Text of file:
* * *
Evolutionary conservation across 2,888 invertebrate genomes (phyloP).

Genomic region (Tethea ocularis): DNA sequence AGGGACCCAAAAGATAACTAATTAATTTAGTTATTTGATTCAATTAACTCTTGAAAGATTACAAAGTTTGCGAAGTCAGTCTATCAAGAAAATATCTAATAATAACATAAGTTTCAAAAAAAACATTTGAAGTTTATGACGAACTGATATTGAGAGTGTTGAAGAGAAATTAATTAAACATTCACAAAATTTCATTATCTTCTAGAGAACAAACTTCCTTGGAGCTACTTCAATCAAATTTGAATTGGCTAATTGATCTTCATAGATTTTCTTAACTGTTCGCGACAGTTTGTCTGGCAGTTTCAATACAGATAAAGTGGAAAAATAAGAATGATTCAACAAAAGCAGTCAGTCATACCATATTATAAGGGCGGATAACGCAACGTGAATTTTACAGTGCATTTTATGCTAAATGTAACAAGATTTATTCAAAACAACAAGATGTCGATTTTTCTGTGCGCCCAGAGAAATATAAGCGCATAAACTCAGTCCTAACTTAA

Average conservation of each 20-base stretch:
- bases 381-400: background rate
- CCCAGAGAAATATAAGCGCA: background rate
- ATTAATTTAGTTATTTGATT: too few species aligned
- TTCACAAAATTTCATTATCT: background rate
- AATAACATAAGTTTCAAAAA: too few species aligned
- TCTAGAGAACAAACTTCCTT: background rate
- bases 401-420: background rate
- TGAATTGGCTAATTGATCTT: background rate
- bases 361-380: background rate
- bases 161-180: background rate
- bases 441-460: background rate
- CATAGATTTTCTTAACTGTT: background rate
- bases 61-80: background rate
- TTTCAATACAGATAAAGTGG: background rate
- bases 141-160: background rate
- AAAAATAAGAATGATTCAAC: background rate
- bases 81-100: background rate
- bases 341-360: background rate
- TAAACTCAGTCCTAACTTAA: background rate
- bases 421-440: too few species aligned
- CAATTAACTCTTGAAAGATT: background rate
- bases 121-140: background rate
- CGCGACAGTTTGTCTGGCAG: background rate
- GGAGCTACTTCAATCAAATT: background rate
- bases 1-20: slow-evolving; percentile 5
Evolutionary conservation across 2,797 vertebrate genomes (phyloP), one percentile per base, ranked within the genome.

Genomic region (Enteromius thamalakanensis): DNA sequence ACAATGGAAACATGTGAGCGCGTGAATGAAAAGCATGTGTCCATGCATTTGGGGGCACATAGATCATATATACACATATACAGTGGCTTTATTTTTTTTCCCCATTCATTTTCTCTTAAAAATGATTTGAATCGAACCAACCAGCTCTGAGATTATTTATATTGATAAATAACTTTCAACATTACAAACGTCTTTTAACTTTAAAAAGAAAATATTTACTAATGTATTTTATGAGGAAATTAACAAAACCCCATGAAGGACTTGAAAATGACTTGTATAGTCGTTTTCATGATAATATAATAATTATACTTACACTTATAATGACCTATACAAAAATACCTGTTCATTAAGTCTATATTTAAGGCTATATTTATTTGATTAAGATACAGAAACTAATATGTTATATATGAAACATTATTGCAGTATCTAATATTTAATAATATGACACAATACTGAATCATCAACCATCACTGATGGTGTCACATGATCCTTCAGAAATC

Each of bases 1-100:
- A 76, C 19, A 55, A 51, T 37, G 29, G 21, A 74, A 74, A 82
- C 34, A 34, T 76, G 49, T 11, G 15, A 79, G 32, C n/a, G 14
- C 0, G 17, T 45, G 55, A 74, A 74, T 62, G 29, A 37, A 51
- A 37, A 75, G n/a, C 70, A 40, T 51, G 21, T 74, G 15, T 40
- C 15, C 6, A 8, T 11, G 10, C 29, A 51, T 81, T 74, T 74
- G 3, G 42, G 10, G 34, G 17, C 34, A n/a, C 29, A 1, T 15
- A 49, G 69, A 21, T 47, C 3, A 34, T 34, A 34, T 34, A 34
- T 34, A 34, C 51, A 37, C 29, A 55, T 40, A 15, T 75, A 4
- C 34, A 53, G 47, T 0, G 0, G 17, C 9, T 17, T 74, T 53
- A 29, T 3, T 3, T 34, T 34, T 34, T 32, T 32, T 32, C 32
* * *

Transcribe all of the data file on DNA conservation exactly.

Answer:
Evolutionary conservation across 2,888 invertebrate genomes (phyloP).

Genomic region (Tethea ocularis): DNA sequence AGGGACCCAAAAGATAACTAATTAATTTAGTTATTTGATTCAATTAACTCTTGAAAGATTACAAAGTTTGCGAAGTCAGTCTATCAAGAAAATATCTAATAATAACATAAGTTTCAAAAAAAACATTTGAAGTTTATGACGAACTGATATTGAGAGTGTTGAAGAGAAATTAATTAAACATTCACAAAATTTCATTATCTTCTAGAGAACAAACTTCCTTGGAGCTACTTCAATCAAATTTGAATTGGCTAATTGATCTTCATAGATTTTCTTAACTGTTCGCGACAGTTTGTCTGGCAGTTTCAATACAGATAAAGTGGAAAAATAAGAATGATTCAACAAAAGCAGTCAGTCATACCATATTATAAGGGCGGATAACGCAACGTGAATTTTACAGTGCATTTTATGCTAAATGTAACAAGATTTATTCAAAACAACAAGATGTCGATTTTTCTGTGCGCCCAGAGAAATATAAGCGCATAAACTCAGTCCTAACTTAA

Average conservation of each 20-base stretch:
- bases 381-400: background rate
- CCCAGAGAAATATAAGCGCA: background rate
- ATTAATTTAGTTATTTGATT: too few species aligned
- TTCACAAAATTTCATTATCT: background rate
- AATAACATAAGTTTCAAAAA: too few species aligned
- TCTAGAGAACAAACTTCCTT: background rate
- bases 401-420: background rate
- TGAATTGGCTAATTGATCTT: background rate
- bases 361-380: background rate
- bases 161-180: background rate
- bases 441-460: background rate
- CATAGATTTTCTTAACTGTT: background rate
- bases 61-80: background rate
- TTTCAATACAGATAAAGTGG: background rate
- bases 141-160: background rate
- AAAAATAAGAATGATTCAAC: background rate
- bases 81-100: background rate
- bases 341-360: background rate
- TAAACTCAGTCCTAACTTAA: background rate
- bases 421-440: too few species aligned
- CAATTAACTCTTGAAAGATT: background rate
- bases 121-140: background rate
- CGCGACAGTTTGTCTGGCAG: background rate
- GGAGCTACTTCAATCAAATT: background rate
- bases 1-20: slow-evolving; percentile 5
Evolutionary conservation across 2,797 vertebrate genomes (phyloP), one percentile per base, ranked within the genome.

Genomic region (Enteromius thamalakanensis): DNA sequence ACAATGGAAACATGTGAGCGCGTGAATGAAAAGCATGTGTCCATGCATTTGGGGGCACATAGATCATATATACACATATACAGTGGCTTTATTTTTTTTCCCCATTCATTTTCTCTTAAAAATGATTTGAATCGAACCAACCAGCTCTGAGATTATTTATATTGATAAATAACTTTCAACATTACAAACGTCTTTTAACTTTAAAAAGAAAATATTTACTAATGTATTTTATGAGGAAATTAACAAAACCCCATGAAGGACTTGAAAATGACTTGTATAGTCGTTTTCATGATAATATAATAATTATACTTACACTTATAATGACCTATACAAAAATACCTGTTCATTAAGTCTATATTTAAGGCTATATTTATTTGATTAAGATACAGAAACTAATATGTTATATATGAAACATTATTGCAGTATCTAATATTTAATAATATGACACAATACTGAATCATCAACCATCACTGATGGTGTCACATGATCCTTCAGAAATC

Each of bases 1-100:
- A 76, C 19, A 55, A 51, T 37, G 29, G 21, A 74, A 74, A 82
- C 34, A 34, T 76, G 49, T 11, G 15, A 79, G 32, C n/a, G 14
- C 0, G 17, T 45, G 55, A 74, A 74, T 62, G 29, A 37, A 51
- A 37, A 75, G n/a, C 70, A 40, T 51, G 21, T 74, G 15, T 40
- C 15, C 6, A 8, T 11, G 10, C 29, A 51, T 81, T 74, T 74
- G 3, G 42, G 10, G 34, G 17, C 34, A n/a, C 29, A 1, T 15
- A 49, G 69, A 21, T 47, C 3, A 34, T 34, A 34, T 34, A 34
- T 34, A 34, C 51, A 37, C 29, A 55, T 40, A 15, T 75, A 4
- C 34, A 53, G 47, T 0, G 0, G 17, C 9, T 17, T 74, T 53
- A 29, T 3, T 3, T 34, T 34, T 34, T 32, T 32, T 32, C 32